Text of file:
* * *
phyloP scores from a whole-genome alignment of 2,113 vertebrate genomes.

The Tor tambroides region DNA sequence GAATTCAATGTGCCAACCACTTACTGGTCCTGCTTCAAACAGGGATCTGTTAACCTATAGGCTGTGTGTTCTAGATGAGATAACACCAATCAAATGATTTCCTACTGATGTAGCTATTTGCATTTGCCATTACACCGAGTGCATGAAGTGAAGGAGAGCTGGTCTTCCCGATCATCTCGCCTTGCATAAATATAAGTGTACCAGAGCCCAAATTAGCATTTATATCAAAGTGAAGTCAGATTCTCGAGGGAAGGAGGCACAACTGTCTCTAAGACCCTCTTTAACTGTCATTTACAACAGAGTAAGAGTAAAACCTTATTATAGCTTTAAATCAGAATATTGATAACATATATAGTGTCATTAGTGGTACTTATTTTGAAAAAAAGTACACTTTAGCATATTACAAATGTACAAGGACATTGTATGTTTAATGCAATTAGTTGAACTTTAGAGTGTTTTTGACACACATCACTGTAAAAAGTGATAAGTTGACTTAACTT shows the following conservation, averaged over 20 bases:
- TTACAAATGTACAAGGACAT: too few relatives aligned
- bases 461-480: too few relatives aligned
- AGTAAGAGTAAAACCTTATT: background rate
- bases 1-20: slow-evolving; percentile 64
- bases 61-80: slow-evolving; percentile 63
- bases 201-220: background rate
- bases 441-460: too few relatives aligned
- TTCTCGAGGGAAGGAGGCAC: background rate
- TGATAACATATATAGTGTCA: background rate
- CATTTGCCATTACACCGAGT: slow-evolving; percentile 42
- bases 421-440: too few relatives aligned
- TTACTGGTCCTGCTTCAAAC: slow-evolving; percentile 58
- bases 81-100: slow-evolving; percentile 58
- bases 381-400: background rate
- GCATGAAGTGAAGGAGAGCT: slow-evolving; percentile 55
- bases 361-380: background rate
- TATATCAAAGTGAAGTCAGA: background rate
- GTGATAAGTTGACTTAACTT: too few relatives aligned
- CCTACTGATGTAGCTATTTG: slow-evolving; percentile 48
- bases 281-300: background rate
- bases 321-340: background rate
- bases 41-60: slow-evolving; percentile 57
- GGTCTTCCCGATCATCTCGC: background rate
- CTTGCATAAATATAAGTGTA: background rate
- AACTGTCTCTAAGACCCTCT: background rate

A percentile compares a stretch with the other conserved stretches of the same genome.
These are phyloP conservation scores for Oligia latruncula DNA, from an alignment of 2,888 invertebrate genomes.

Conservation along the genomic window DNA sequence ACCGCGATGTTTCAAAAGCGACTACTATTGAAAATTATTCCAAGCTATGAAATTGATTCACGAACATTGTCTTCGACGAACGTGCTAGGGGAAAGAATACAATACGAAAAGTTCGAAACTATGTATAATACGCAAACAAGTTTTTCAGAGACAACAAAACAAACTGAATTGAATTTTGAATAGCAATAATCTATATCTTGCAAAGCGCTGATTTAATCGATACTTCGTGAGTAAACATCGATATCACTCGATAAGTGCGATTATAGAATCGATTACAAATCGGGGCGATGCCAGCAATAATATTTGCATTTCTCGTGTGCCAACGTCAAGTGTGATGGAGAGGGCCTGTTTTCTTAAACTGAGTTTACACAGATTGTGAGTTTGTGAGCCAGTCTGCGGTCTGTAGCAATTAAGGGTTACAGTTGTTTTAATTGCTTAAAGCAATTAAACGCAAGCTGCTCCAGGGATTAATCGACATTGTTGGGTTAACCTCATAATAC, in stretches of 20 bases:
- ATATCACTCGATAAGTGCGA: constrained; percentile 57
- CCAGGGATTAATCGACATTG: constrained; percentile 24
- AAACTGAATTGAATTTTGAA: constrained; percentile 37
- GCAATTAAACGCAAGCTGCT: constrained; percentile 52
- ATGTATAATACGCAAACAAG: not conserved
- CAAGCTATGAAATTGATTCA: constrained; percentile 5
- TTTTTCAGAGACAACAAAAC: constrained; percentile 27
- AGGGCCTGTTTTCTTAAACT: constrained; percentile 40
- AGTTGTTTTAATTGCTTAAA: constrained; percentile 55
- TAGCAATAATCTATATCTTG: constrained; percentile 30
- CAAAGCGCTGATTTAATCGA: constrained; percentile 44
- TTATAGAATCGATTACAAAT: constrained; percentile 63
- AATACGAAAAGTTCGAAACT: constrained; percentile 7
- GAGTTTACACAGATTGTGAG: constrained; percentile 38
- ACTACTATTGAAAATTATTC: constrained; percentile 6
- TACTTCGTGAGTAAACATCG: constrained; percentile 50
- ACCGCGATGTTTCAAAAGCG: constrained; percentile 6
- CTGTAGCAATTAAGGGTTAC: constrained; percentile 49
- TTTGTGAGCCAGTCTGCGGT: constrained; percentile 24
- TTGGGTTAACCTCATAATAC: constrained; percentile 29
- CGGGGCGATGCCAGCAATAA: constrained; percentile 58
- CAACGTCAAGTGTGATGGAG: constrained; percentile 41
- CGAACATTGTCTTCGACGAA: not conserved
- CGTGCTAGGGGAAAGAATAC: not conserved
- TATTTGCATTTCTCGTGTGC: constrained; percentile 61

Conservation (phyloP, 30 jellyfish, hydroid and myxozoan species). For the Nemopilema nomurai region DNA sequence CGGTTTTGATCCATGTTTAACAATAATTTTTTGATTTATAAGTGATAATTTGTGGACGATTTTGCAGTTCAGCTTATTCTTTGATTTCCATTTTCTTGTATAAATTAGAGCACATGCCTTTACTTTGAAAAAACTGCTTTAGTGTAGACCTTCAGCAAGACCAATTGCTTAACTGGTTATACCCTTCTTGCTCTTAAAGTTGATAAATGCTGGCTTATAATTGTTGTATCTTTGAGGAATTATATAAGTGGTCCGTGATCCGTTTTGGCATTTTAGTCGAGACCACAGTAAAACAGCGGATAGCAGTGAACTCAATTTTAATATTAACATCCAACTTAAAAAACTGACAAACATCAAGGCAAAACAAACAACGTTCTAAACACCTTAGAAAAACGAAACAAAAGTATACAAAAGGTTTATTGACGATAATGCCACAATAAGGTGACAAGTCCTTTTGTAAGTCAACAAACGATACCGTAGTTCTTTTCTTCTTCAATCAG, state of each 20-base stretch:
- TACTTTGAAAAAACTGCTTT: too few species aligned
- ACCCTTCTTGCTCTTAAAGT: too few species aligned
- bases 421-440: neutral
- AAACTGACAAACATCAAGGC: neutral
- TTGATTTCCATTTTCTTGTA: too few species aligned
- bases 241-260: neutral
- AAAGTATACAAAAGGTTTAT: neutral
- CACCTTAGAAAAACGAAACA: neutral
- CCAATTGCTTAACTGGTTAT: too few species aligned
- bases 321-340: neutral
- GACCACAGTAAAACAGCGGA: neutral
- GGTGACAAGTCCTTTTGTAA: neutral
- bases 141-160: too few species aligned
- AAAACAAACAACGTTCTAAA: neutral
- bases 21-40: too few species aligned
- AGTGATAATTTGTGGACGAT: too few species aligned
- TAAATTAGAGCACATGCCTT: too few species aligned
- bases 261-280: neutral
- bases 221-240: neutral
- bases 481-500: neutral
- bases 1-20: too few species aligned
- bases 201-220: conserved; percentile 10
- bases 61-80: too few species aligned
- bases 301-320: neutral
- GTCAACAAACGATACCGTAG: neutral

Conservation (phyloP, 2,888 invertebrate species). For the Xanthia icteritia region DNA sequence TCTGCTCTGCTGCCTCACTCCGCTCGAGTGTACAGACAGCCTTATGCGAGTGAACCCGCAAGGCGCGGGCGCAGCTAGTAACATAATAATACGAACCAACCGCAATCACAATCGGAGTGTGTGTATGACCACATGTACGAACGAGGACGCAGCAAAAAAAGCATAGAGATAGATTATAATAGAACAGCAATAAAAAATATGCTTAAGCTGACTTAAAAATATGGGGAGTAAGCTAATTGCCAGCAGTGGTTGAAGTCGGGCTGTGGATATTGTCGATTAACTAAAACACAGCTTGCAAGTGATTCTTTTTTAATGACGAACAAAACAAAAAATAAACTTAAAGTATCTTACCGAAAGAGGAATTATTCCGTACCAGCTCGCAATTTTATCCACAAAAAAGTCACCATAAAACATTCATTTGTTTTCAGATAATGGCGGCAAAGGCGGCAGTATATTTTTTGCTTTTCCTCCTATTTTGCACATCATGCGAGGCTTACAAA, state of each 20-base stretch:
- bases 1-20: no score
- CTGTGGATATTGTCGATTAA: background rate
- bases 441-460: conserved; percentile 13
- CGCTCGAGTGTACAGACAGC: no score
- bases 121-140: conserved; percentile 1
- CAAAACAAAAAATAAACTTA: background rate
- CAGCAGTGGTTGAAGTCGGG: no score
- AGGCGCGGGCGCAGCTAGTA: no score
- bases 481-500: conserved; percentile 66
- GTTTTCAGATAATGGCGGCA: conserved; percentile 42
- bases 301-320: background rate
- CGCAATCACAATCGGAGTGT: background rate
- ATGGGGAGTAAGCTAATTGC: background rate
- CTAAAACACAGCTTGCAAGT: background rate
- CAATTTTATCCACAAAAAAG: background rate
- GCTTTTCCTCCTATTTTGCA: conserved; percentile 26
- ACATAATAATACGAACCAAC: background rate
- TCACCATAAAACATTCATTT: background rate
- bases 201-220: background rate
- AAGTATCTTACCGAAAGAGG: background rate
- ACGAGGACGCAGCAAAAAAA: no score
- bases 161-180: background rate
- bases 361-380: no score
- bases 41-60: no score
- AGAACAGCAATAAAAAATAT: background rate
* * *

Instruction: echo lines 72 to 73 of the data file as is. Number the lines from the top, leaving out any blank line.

- AGTGATAATTTGTGGACGAT: too few species aligned
- TAAATTAGAGCACATGCCTT: too few species aligned